Mixed-use also turns out to be a form of social engineering. By creating such developments, people walk more, and various different economic groups may live in closer proximity. Another side benefit is you also reduce your carbon footprint, so those are some of the reasons why mixed-use developments have become popular. From a developer’s standpoint, mixed-use turns out to be extremely difficult to execute because it is so intensely based on the community that surrounds it.
As a developer of mixed-use projects for many years myself, one of the big obstacles I’ve faced is the fact that the needs of each use are often diametrically opposed. For example, in a mixed-use office/retail development, parking becomes a big challenge. Office buildings often rely on underground parking, where it can be a very efficient use of space, but underground parking seldom works well for retail.
Even the general design needs of retail and office are diametrically opposite. Office buildings are generally built to look imposing and massive, which sends a specific message to prospective clients visiting the site: “I am the Great and Powerful Oz, be intimidated by my presence!” While retail needs to say, “I am the friendly sandwich shop; come on in and have a Coke.” How do you accomplish both at the same time?
Mixed-use projects are usually interesting and fun, which is why a lot of architects love working on them, but don’t go into creating a mixed-use development project thinking that it will be easy. That said, there are few development projects which, when completed, will provide more long-term satisfaction to all: the city, the residents, the businesses, the patrons, and the developer.
Retail Apocalypse? Maybe Not
As a consultant to national and international retailers for more than 25 years, I’ve been involved in building and leasing a million square feet of retail space. During that time, changes in the retail landscape have been truly profound. Internet sales of merchandise continue to grow, and with each year more retailers are feeling the pressure. Some of the categories we used to think were exempt, such as clothing, are going the way of Toys R Us and Fred’s Jewelers. Companies like Trunk Club and Stitch Fix are beginning to figure out the algorithms, and are likely to cut further into the market shares of major clothing retailers.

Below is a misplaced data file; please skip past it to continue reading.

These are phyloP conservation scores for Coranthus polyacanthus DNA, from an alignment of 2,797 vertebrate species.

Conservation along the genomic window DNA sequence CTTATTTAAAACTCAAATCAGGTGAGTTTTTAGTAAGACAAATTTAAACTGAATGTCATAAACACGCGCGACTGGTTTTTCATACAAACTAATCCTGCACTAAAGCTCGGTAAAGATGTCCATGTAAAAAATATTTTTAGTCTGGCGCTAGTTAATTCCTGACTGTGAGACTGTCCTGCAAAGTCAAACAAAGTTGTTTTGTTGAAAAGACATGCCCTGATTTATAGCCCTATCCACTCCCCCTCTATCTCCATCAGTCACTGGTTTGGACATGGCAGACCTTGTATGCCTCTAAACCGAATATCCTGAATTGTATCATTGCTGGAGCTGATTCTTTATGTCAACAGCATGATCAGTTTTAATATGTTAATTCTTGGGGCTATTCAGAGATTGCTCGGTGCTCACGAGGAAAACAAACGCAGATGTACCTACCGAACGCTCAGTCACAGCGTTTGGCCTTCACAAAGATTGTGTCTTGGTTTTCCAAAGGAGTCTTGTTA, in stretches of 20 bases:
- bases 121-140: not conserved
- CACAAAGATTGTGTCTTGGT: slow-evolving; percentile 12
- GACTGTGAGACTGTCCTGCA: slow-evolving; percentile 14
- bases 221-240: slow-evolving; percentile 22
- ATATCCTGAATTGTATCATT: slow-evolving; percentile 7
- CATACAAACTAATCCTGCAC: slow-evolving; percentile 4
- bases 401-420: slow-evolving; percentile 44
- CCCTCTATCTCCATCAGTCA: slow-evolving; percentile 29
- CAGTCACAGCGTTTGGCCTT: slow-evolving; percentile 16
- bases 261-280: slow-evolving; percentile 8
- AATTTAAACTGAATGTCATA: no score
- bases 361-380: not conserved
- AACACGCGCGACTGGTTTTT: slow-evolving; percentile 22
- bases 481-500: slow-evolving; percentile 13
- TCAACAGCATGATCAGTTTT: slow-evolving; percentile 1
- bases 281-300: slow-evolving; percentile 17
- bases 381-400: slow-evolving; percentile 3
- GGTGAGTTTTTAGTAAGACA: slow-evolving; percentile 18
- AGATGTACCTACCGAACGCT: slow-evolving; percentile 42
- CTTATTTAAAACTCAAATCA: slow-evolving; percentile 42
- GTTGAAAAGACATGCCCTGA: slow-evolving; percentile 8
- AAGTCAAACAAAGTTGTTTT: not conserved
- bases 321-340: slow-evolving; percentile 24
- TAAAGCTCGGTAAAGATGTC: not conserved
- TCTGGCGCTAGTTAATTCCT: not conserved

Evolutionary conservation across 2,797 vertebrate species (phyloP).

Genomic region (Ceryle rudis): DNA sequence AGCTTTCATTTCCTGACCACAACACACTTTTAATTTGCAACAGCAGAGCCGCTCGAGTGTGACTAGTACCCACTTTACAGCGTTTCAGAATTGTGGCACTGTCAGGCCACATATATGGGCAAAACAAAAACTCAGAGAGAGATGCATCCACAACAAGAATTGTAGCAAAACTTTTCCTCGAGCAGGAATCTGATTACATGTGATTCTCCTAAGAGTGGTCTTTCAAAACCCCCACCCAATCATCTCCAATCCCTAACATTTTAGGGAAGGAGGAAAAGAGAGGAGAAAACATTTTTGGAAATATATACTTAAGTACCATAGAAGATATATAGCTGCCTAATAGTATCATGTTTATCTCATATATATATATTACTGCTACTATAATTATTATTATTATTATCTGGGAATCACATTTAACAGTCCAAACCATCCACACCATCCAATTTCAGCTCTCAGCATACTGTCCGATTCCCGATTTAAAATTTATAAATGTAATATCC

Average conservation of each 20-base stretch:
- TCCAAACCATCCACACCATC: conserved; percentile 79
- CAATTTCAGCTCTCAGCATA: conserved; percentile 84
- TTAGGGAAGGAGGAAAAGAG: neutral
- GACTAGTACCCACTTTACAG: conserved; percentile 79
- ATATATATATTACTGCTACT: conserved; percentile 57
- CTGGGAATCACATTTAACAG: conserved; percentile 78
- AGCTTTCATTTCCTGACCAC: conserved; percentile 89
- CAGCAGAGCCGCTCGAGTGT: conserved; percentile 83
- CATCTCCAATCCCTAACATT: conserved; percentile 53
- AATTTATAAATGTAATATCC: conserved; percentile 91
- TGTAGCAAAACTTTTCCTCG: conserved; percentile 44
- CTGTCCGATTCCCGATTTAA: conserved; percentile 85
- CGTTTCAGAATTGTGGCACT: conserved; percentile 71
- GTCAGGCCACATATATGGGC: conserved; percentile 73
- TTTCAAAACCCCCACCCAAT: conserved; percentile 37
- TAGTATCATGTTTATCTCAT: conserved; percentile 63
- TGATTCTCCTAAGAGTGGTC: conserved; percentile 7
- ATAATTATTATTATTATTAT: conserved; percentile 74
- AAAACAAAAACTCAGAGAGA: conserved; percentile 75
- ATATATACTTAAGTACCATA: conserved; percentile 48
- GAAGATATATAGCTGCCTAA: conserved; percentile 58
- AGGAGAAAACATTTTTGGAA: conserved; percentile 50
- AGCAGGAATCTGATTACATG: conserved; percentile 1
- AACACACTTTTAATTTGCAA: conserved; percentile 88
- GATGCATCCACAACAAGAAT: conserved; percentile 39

It’s easy to look at the retail landscape and predict that most retailers are likely to get decimated. But that’s not necessarily true. Consider movie theaters back in the early 2000’s when streaming video, mostly Netflix, came along. They were all special purpose properties, with tiered and raised seating configurations, which most retail experts predicted would need to be torn down. Why would anyone go to movie theaters when they could stream movies in the comfort of their living room?
It turned out that the theaters didn’t all go dark. Why? Because theater owners discovered that young people, who disproportionately make up the movie going public, still liked the venues for dates. Instead of being just places to watch movies, if theaters became entertainment venues that had better food and beverage options, more comfortable seating, and ancillary revenue streams like video games, they could still attract customers. And they did.
Retailers who are willing to explore new strategies, who aren’t wedded to methods that worked 20 years ago but which are slowly dying, can still have life. Retail isn’t dead but it’s surely evolving. Consider that Amazon, aside from its acquisition of Whole Foods, has opened its own retail stores, and is likely to purchase the assets, primarily valuable retail locations, of companies who refuse to adapt to changing market conditions.
Retail survival and rebirth starts from understanding the customers, and which services and products uniquely meet their needs. Align with your customers’ needs and grow, or disregard what your customers are telling you and die. Ironically, there may never be a better time to start a retail chain than right now. Just ask Amazon.